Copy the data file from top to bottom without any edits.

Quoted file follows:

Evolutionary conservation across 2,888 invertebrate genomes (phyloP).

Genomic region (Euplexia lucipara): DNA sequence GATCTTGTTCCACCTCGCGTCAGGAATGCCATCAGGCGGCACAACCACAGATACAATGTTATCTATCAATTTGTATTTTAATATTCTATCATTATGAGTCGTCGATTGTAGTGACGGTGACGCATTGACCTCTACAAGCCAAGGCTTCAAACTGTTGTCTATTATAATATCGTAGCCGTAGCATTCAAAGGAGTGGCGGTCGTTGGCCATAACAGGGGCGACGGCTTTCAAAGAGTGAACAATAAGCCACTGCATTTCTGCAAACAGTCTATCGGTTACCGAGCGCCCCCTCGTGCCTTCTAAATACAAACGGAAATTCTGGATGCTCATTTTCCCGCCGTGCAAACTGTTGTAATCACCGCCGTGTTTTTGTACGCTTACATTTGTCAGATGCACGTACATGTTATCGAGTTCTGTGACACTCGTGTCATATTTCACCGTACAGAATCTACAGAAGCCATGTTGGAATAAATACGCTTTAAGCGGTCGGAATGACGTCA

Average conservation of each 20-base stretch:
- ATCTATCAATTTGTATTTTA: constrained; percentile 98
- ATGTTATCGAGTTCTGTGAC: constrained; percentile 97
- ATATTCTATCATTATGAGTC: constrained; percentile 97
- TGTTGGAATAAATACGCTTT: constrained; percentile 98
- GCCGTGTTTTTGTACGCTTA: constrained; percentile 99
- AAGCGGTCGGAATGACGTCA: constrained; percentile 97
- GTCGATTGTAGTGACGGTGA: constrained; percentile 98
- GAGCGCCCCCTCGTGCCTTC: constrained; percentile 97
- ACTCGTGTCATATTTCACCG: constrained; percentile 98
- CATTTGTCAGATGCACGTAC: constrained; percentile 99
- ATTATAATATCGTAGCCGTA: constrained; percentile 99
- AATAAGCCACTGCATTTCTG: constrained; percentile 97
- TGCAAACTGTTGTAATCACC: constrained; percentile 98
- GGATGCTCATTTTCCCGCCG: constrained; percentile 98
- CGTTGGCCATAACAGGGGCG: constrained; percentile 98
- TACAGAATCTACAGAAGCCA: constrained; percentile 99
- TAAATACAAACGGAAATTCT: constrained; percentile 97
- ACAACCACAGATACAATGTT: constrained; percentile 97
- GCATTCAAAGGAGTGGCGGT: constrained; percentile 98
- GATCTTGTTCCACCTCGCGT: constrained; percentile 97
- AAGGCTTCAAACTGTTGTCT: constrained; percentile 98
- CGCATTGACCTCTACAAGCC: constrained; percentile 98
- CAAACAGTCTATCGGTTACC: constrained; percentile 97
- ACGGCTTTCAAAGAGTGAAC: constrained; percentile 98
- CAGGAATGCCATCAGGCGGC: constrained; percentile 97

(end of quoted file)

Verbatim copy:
Evolutionary conservation across 2,888 invertebrate genomes (phyloP).

Genomic region (Euplexia lucipara): DNA sequence GATCTTGTTCCACCTCGCGTCAGGAATGCCATCAGGCGGCACAACCACAGATACAATGTTATCTATCAATTTGTATTTTAATATTCTATCATTATGAGTCGTCGATTGTAGTGACGGTGACGCATTGACCTCTACAAGCCAAGGCTTCAAACTGTTGTCTATTATAATATCGTAGCCGTAGCATTCAAAGGAGTGGCGGTCGTTGGCCATAACAGGGGCGACGGCTTTCAAAGAGTGAACAATAAGCCACTGCATTTCTGCAAACAGTCTATCGGTTACCGAGCGCCCCCTCGTGCCTTCTAAATACAAACGGAAATTCTGGATGCTCATTTTCCCGCCGTGCAAACTGTTGTAATCACCGCCGTGTTTTTGTACGCTTACATTTGTCAGATGCACGTACATGTTATCGAGTTCTGTGACACTCGTGTCATATTTCACCGTACAGAATCTACAGAAGCCATGTTGGAATAAATACGCTTTAAGCGGTCGGAATGACGTCA

Average conservation of each 20-base stretch:
- ATCTATCAATTTGTATTTTA: constrained; percentile 98
- ATGTTATCGAGTTCTGTGAC: constrained; percentile 97
- ATATTCTATCATTATGAGTC: constrained; percentile 97
- TGTTGGAATAAATACGCTTT: constrained; percentile 98
- GCCGTGTTTTTGTACGCTTA: constrained; percentile 99
- AAGCGGTCGGAATGACGTCA: constrained; percentile 97
- GTCGATTGTAGTGACGGTGA: constrained; percentile 98
- GAGCGCCCCCTCGTGCCTTC: constrained; percentile 97
- ACTCGTGTCATATTTCACCG: constrained; percentile 98
- CATTTGTCAGATGCACGTAC: constrained; percentile 99
- ATTATAATATCGTAGCCGTA: constrained; percentile 99
- AATAAGCCACTGCATTTCTG: constrained; percentile 97
- TGCAAACTGTTGTAATCACC: constrained; percentile 98
- GGATGCTCATTTTCCCGCCG: constrained; percentile 98
- CGTTGGCCATAACAGGGGCG: constrained; percentile 98
- TACAGAATCTACAGAAGCCA: constrained; percentile 99
- TAAATACAAACGGAAATTCT: constrained; percentile 97
- ACAACCACAGATACAATGTT: constrained; percentile 97
- GCATTCAAAGGAGTGGCGGT: constrained; percentile 98
- GATCTTGTTCCACCTCGCGT: constrained; percentile 97
- AAGGCTTCAAACTGTTGTCT: constrained; percentile 98
- CGCATTGACCTCTACAAGCC: constrained; percentile 98
- CAAACAGTCTATCGGTTACC: constrained; percentile 97
- ACGGCTTTCAAAGAGTGAAC: constrained; percentile 98
- CAGGAATGCCATCAGGCGGC: constrained; percentile 97